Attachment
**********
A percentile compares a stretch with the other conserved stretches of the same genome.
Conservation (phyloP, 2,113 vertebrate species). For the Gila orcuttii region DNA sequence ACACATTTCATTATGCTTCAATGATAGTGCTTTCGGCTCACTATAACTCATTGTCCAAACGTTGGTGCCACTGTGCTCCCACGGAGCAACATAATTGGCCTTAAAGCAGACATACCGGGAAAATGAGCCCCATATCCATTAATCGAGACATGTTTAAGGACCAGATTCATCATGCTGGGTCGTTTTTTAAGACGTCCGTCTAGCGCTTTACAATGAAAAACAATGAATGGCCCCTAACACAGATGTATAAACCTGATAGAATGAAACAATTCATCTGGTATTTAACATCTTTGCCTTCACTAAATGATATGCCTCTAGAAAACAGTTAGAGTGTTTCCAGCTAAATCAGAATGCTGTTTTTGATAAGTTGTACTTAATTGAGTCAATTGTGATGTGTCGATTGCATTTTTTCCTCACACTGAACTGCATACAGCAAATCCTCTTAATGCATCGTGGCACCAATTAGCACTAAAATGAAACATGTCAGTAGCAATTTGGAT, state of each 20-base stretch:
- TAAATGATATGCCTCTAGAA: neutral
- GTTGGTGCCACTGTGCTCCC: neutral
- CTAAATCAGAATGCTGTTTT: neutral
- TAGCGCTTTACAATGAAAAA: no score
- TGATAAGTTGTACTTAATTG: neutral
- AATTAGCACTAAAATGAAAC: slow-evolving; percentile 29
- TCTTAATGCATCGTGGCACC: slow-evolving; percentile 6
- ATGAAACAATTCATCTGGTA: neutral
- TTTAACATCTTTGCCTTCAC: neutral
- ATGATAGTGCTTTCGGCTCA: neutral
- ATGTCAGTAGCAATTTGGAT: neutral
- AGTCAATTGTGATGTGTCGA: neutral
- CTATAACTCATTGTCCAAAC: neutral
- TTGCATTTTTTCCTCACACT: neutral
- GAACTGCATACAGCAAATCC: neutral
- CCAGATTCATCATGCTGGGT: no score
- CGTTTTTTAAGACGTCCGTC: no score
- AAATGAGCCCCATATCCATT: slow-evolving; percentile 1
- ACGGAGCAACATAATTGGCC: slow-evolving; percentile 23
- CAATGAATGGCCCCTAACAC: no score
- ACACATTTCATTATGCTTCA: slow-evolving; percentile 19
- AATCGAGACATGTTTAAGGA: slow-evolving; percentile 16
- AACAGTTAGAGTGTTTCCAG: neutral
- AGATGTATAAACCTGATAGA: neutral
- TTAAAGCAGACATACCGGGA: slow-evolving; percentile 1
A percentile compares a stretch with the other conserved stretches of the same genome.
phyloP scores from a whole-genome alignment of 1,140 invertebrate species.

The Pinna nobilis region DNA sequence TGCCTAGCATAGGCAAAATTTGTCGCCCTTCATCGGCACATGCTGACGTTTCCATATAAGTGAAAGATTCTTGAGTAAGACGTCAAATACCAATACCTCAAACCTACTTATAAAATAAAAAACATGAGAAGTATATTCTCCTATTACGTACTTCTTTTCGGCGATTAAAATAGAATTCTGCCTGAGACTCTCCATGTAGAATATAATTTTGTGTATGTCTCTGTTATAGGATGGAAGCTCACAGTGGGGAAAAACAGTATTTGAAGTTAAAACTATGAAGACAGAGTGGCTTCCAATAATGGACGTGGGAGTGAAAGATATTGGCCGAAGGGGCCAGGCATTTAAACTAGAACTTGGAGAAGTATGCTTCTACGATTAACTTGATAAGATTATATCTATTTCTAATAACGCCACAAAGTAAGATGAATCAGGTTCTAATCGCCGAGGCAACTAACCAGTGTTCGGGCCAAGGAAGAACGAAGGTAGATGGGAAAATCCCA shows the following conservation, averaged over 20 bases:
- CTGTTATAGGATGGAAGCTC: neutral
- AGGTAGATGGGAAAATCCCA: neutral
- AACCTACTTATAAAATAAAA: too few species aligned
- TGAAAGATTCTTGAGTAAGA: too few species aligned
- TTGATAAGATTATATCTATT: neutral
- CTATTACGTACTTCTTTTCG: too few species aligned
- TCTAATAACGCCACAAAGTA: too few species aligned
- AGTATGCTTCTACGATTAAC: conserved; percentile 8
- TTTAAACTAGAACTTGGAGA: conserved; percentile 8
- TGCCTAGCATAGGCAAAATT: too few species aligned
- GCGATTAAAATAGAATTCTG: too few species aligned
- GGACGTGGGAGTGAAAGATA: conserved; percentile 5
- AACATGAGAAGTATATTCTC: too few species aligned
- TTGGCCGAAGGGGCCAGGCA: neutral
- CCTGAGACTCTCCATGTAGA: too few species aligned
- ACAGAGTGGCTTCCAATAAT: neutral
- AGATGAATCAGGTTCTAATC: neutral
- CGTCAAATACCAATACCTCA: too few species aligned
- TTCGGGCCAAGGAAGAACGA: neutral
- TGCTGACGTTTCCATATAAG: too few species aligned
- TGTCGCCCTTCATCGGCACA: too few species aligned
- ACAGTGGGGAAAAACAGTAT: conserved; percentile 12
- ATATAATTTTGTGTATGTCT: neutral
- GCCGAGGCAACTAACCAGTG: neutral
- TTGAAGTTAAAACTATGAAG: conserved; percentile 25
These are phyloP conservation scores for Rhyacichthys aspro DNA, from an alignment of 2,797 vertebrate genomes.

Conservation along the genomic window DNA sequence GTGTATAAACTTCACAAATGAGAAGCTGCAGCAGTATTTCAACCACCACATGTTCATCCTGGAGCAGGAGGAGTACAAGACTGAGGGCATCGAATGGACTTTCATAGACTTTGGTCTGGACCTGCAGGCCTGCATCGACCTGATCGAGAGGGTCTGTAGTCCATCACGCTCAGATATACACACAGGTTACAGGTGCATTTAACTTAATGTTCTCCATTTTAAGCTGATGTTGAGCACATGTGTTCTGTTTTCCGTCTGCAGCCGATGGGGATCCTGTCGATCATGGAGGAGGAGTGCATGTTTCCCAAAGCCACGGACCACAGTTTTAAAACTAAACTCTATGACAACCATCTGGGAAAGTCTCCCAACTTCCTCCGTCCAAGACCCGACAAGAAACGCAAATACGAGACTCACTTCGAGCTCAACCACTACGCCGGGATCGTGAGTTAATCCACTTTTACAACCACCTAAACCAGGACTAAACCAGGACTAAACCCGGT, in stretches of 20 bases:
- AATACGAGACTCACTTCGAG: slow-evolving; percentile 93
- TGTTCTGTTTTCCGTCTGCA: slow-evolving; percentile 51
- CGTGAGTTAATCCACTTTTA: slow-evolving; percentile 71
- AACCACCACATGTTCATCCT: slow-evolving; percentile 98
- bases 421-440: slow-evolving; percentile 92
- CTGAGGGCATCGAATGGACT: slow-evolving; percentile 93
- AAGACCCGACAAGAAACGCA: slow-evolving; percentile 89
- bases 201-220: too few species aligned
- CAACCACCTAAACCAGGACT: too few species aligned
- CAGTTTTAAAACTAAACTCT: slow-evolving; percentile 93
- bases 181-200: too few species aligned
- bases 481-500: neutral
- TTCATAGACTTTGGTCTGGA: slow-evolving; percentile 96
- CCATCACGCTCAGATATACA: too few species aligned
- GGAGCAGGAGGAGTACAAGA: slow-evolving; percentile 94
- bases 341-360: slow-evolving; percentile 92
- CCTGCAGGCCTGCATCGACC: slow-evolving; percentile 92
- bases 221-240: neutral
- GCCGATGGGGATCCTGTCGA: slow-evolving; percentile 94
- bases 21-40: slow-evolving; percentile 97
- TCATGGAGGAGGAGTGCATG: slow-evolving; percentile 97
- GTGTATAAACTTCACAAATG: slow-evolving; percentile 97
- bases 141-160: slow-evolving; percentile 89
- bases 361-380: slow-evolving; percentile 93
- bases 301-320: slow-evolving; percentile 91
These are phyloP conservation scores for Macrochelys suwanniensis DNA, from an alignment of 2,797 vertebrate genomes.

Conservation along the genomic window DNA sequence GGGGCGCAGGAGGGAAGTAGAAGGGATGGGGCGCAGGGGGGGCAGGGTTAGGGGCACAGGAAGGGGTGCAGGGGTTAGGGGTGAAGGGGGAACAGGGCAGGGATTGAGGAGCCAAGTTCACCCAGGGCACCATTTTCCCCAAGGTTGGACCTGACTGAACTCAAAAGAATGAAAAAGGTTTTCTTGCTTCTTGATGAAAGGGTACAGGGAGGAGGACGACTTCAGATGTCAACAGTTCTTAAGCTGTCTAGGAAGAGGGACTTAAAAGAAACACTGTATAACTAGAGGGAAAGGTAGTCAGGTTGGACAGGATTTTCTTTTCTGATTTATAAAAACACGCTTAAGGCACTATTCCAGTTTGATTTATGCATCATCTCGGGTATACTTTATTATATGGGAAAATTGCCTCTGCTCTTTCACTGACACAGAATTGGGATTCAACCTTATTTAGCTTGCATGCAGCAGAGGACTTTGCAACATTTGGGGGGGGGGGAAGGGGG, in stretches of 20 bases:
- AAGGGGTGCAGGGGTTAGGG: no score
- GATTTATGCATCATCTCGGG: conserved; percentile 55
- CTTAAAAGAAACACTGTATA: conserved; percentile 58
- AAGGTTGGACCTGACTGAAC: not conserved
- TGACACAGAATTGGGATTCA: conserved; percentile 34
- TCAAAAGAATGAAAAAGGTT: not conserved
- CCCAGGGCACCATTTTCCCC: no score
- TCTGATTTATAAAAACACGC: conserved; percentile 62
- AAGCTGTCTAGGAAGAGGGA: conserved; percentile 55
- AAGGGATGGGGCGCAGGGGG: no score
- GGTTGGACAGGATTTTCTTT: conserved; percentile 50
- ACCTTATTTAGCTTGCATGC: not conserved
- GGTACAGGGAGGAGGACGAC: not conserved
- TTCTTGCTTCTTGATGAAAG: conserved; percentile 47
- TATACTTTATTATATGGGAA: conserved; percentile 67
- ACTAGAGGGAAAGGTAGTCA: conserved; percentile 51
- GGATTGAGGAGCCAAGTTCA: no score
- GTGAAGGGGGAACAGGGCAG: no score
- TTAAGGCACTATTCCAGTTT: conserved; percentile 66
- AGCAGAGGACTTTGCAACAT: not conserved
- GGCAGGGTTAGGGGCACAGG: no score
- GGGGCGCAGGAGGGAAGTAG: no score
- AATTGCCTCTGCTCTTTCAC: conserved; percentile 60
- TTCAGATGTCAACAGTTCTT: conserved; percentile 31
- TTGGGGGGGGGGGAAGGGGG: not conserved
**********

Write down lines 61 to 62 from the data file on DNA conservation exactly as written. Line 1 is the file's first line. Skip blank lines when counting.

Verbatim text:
- AACCACCACATGTTCATCCT: slow-evolving; percentile 98
- bases 421-440: slow-evolving; percentile 92